First of all, I want to publicly say that I’ve struggled with obsessive-compulsive disorder for most of my life. This is Dev Pulse 102 and I'm talking about Holochain v0.0.103. Those numbers differ by one, and that really annoys me. But I’ve found that one of the best remedies for OCD is to laugh at myself. So I’m going to have a little chuckle, delight in the mismatch, and move on to the exciting news for this release!


[Editor's note: this section was modified on August 23rd, 2021, at 04:30 UTC, after I received feedback from the core devs. It's meant to be a gentle introduction to countersigning, not a comprehensive guide. It'll make it into the Core Concepts soon though. In the meantime, join this forum thread to share your questions, use cases, and other thoughts related to countersigning.]

This is the big news in Holochain v0.0.103. Many of you who follow Holochain come from the cryptocurrency world, so naturally you’re probably interested in Holochain as a platform for building new cryptocurrencies. But you probably also know that they won’t work like traditional cryptocurrencies.

So how will they work?

Using a technique called countersigning. Because every participant in a hApp has their own source chain, every transaction is a bit like a cross-chain atomic swap (not exactly, but close enough).

Here’s what countersigning looks like, in rough terms. Although it can be used for any sort of interaction where multiple parties come to agreement, we’ll use a currency transaction because everyone is familiar with that. (Other use cases we've seen include legal contracts, ownership transfers (also known as NFTs), and even chess player ranking.)

Alice owes Bob 100 credits for a bicycle purchase. She sends Bob the details of the transaction and Bob acknowledges that it’s the correct amount. This is the human part, where Alice and Bob are interacting with their app UIs.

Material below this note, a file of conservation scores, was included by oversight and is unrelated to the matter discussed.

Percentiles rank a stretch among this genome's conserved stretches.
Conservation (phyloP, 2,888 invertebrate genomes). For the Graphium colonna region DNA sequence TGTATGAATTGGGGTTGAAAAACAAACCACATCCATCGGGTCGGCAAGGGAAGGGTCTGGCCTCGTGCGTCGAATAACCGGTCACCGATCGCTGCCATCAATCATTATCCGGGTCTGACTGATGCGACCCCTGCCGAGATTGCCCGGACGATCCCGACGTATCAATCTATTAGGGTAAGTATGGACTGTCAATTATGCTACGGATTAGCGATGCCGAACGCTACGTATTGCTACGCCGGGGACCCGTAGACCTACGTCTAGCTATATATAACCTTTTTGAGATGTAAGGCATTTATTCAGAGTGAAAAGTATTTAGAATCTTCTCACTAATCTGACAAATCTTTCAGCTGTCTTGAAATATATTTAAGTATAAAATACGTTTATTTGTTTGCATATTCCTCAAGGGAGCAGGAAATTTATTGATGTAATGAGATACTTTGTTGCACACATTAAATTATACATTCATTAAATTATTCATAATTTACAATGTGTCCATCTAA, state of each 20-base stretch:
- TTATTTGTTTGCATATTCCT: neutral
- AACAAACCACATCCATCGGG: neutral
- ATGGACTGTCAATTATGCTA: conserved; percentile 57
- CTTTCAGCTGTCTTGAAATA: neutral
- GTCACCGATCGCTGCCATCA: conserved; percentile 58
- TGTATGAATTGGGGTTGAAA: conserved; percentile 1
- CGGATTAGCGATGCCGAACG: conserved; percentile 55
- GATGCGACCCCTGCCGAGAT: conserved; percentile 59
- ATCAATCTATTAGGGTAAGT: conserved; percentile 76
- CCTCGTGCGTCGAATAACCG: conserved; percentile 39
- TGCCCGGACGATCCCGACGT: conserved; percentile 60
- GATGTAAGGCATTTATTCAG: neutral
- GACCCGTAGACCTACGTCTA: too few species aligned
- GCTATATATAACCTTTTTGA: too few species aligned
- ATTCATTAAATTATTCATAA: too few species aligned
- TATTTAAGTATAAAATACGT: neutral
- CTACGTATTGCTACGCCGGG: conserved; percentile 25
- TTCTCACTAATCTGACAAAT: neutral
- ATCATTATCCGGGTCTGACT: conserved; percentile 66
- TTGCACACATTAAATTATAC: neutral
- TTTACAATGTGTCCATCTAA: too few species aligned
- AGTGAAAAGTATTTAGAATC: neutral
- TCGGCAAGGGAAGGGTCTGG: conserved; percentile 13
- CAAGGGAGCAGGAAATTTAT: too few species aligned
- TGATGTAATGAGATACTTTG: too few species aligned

Alice shares the details of the transaction with Bob, who approves. The transaction details have an entry hash of #a63cffd.

Now that the transaction details are agreed upon, Alice and Bob’s hApps start an automated process to countersign and commit the transaction to their own source chains. It's meant to happen quickly, when both parties are online. Once it’s done, each person will have a copy of the transaction on their own source chain, signed by both themselves and the other party, and published to the DHT.

(Note: From here on in, ‘Alice and Bob’ actually mean Alice and Bob’s computers.)

Alice creates a proposal that she and Bob come to ‘local consensus’ on the states of their source chains. This is called a preflight request. It specifies who’s involved (her and Bob), the hash of the proposed transaction, and the time window for action. Once she’s created it, she sends it to Bob.

Alice's computer sends a preflight request to Bob's computer. It contains the transaction hash, the counterparty IDs, and the time window.

Bob sends Alice his signature on the preflight request, along with his current source chain state. This is called a preflight response. His source chain is now ‘locked’ at this state until the transaction succeeds or fails. In the meantime, Alice signs the preflight request too.

Alice and Bob both create preflight responses and lock their source chains; Bob shares his with Alice.

Now Alice creates a countersigning session, containing the preflight request, along with her and Bob’s signatures and source chain states. Once again, she sends it off to Bob.

Alice shares a completed countersigning session with Bob.

Alice and Bob both try to commit a countersigned entry, including both the countersigning session and the transaction data, to their source chains.

Alice and Bob both incorporate the countersigning session and the transaction data into an entry and begin to commit it.

This is where they both have the chance to back out if something goes wrong — their entry gets passed through a validation function which double-checks that Alice still has sufficient balance. Alice and Bob both run the validation function twice — once from their perspective and once from the other’s perspective — just to make sure it’s valid for both source chains.